Rock material

The first material I will go through is relatively advanced and therefore it is important that you know of nodes to create materials. If you are not familiar with this, there are a lot of good guides on the net. You can also find information about the nodes in blenders user manual.

Below you can see how the final rock material looks. The .Blend file with the material can be downloaded here (press the “klik her for at downloade filen” botton on the page to download it)


How do you go about this task?

Often it’s the small details that make the difference. It is also what makes good materials very complicated. Often a layer of material is not enough to get a realistic appearance so it is important to start with a real image which can be used as a starting point.

When you have a good reference image by hand, it have to be analyzed.

close up rock

In this tutorial is used a close up of my own material (to avoid copyright issues). There are two things that draw special attention in the material

  • There are not just two colors but many (7 colors have been used for this rock material).
  • The colors are dispersed in concentrated areas. This means that there are areas where you won’t see a certain color and areas where it will be mixed with other colors.

It is this property we want to recreate by manipulating nodes and textures.

To create variation in small areas

Normally, one might think several Noise Textures in layers could handle it. If you do so you will not split colors in areas but just make variations in the entire area. To create the division of colors in different areas, I simply told, removed the lowest values ​​from the noise texture.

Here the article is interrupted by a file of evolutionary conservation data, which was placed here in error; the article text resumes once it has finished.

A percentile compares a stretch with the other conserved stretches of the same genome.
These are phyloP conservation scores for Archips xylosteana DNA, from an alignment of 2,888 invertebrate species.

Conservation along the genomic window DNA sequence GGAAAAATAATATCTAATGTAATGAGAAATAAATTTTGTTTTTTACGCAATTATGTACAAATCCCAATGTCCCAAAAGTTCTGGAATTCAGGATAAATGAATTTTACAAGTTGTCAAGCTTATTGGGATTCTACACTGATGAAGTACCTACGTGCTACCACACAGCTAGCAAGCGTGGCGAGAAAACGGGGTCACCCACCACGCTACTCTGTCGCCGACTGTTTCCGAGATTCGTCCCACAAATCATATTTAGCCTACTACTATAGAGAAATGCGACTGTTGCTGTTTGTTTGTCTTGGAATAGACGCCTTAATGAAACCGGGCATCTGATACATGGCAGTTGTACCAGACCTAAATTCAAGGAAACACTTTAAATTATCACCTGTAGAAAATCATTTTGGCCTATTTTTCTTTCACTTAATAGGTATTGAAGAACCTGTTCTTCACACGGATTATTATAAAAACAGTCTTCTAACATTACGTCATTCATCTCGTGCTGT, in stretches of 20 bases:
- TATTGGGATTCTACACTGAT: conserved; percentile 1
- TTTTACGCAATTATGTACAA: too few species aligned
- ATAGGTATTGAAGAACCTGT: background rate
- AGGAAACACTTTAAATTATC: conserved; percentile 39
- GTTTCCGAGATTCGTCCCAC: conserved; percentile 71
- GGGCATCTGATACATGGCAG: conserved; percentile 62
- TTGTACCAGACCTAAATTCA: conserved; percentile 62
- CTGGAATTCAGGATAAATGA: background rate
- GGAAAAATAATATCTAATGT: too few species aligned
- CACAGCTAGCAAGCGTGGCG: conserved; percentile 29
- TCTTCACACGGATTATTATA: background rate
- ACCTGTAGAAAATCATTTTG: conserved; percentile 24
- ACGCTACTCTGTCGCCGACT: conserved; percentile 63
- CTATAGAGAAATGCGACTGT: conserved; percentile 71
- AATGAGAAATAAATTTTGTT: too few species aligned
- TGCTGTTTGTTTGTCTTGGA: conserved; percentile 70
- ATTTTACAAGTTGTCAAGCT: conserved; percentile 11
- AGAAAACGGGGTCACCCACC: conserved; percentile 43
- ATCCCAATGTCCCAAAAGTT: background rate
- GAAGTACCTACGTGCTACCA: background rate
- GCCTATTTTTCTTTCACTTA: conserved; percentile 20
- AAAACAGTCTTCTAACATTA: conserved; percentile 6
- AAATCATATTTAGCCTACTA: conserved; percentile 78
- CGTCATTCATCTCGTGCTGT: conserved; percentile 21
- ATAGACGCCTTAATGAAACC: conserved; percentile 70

To better understand this, we must understand what data a noise texture consists of. In the nodes editor the noise texture has an output called Fac. Fac stands for fraction and gives values ​​from 0 to 1 as, for noise texture, vary with the coordinates of the object. This Fac indicates how two colors are mixed in the Mix Shader node.

If you follow a straight line across a surface the change in fac can be illustrated in a 2D coordinate system as.


To create variation in specific areas I want to put values ​​under 0.5 is equal to 0. Thus there will be no mixing between the colors of the values ​​below 0.5. For values ​​over 0.5, there will be a mixture between the colors. This will give a pattern that can be illustrated by mixing red and blue as seen here.

spread texture

Here the completely red areas have had values ​​below 0.5 where areas with values ​​above 0.5 is a mix between blue and red and gives the purple shades.

The node setup

This way of mixing the colors is done with all the colors. Different colors has different degrees of coverage thus the parameter for the noise texture is changed for each color to fit the reference image.

Since the above pattern is used several times, I first form my own group of nodes that can be easily copied.

spread node

All values ​​to the left makes it possible to change the texture and the limit value for which you put all values ​​equal to 0 for the noise texture.

node functions are as follows:

  • Divide node: Better control of the limit value for which you put all values ​​equal to 0 for the noise texture
  • Substract node: Substract the selected value from the noise texture
  • Round node: Rounds to the nearest integer.
  • Add node: Add what have been Substract, as the values ​​would not necessarily lies between 0 and 1 and thus would not make sense in the next node.
  • The first multiply node: Multiplies areas from noise texture that is below the limit with 0 and will thus be 0 everywhere for these values​​. Multiplies the areas of the noise-texture that is above the limit value with 1 and thus keep the original value.
  • The second multiply node: Adjust the amount of mixing.

This group of nodes is used to control the mixing of colors, which are repeated with changed parameter which fits with the spread of the different colors used in the rock. The total node setup can be seen here.

spread node total

To give the finishing touch I add a noise texture to the displacement in order to give it some bump mapping. If you add a math node set to multiply in between, you can controle the degree of bump mapping.

In order to adjust the size of texture is used a Mapping node. Enjoy